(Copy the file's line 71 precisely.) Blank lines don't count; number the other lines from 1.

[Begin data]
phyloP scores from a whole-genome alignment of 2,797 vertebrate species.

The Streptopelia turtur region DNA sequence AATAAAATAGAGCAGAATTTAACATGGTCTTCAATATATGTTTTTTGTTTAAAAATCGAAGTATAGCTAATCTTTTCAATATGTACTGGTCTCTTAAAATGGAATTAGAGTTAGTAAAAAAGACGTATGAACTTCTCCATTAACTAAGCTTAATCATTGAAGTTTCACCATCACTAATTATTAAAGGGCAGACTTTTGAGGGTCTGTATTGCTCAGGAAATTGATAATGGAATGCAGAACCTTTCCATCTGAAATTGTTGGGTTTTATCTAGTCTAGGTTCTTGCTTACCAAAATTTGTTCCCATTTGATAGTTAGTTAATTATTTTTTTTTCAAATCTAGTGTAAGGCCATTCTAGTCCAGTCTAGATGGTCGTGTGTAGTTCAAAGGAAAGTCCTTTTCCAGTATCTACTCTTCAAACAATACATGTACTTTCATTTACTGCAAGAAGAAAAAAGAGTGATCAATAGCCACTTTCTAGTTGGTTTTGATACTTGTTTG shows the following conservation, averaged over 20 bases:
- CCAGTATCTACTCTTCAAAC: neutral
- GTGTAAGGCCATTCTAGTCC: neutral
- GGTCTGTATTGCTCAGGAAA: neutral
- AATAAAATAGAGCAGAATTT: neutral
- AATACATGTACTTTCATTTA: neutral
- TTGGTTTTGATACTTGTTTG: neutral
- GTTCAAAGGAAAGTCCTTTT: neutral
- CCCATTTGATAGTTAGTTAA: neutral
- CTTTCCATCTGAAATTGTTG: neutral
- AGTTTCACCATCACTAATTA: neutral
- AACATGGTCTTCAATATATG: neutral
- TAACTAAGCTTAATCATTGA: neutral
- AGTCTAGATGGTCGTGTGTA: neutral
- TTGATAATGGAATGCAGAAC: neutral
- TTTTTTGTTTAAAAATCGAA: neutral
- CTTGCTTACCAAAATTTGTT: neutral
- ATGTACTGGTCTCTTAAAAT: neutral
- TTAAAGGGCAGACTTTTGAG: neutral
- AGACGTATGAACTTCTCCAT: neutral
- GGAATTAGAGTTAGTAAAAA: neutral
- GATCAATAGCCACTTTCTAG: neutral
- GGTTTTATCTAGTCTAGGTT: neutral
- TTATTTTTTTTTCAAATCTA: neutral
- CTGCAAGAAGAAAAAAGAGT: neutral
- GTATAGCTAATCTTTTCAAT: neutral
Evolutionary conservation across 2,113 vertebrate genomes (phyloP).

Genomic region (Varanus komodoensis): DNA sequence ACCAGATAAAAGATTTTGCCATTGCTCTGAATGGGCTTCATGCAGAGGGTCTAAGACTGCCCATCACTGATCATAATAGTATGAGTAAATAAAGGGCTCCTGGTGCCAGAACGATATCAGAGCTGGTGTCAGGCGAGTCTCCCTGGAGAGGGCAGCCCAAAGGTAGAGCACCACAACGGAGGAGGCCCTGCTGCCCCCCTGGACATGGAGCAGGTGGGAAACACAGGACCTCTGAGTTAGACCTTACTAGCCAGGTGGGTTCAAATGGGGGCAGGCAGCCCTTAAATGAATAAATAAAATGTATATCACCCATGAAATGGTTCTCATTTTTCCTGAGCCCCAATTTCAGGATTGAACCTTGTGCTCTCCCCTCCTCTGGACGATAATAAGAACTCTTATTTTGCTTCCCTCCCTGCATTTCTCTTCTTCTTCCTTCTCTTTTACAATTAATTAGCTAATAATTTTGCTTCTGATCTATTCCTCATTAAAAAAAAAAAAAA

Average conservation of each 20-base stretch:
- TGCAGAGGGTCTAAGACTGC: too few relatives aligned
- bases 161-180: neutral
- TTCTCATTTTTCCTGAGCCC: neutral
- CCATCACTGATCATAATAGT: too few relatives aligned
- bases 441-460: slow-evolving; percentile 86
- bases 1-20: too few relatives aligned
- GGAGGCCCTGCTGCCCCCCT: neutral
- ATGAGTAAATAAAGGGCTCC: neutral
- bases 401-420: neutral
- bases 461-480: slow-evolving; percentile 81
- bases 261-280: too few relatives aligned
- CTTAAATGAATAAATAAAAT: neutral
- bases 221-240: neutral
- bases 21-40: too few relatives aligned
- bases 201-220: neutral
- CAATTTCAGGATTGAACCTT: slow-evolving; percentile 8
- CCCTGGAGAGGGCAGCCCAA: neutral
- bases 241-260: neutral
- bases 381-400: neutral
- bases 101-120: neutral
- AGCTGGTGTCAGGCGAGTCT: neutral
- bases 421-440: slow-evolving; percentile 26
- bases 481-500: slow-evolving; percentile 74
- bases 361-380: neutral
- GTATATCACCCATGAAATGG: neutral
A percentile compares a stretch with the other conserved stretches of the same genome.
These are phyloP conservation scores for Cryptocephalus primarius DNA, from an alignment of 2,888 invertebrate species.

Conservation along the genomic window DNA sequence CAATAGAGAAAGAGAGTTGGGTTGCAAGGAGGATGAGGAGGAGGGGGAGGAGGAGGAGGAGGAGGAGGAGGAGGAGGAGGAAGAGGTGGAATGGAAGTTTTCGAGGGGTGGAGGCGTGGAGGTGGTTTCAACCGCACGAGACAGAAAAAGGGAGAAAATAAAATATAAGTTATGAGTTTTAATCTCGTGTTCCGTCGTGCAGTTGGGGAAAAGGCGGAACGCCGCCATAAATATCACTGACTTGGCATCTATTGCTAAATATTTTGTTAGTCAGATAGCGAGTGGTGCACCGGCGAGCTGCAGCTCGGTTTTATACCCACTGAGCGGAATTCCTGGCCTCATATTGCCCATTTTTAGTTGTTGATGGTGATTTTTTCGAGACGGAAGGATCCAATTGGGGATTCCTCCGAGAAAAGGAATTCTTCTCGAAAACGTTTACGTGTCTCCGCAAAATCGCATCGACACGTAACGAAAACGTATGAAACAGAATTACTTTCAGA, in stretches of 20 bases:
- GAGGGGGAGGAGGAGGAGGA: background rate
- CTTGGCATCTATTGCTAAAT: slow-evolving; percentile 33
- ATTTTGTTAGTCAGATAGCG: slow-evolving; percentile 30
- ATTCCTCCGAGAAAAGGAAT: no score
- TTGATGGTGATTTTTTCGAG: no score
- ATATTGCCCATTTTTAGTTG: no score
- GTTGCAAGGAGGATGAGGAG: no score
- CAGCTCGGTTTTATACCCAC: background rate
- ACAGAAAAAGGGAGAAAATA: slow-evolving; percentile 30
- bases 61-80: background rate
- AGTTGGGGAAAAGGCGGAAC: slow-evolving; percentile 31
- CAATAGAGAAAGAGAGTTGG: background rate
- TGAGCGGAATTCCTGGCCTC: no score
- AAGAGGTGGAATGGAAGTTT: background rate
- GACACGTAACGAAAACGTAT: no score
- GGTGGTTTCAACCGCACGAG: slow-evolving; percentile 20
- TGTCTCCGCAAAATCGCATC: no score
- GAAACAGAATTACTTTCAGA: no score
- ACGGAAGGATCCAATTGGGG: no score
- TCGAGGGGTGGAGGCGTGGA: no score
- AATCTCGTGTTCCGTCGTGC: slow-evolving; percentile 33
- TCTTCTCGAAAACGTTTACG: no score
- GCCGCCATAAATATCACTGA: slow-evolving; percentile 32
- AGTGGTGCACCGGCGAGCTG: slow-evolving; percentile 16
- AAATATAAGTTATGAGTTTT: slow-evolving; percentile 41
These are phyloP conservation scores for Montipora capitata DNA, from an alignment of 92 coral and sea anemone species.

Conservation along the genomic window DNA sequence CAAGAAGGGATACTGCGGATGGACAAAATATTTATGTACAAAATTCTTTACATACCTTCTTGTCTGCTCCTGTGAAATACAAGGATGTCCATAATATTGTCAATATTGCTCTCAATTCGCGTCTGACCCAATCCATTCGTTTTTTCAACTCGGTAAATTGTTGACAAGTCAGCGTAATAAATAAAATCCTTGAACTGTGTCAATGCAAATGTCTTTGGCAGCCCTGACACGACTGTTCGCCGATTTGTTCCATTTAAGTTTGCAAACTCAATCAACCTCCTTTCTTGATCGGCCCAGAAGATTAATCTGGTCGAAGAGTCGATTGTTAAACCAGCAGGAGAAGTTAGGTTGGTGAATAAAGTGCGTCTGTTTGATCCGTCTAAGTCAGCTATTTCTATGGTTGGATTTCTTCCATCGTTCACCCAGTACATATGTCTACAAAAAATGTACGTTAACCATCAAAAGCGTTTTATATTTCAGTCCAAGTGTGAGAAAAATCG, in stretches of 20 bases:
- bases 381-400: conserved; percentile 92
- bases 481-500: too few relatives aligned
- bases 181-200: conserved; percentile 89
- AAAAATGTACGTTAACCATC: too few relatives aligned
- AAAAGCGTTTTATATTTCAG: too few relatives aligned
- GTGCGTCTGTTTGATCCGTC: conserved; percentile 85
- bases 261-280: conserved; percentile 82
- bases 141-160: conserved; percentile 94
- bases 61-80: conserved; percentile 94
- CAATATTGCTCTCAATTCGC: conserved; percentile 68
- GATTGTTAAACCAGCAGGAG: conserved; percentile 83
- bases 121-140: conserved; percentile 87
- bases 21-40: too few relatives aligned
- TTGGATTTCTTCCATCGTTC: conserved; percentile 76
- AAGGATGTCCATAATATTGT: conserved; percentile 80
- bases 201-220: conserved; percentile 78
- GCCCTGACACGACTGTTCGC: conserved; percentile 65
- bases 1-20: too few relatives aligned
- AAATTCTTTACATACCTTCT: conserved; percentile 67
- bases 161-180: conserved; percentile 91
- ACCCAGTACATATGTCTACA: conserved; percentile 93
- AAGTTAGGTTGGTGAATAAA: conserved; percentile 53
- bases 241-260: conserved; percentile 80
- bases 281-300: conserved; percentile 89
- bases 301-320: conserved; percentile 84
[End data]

- TGAGCGGAATTCCTGGCCTC: no score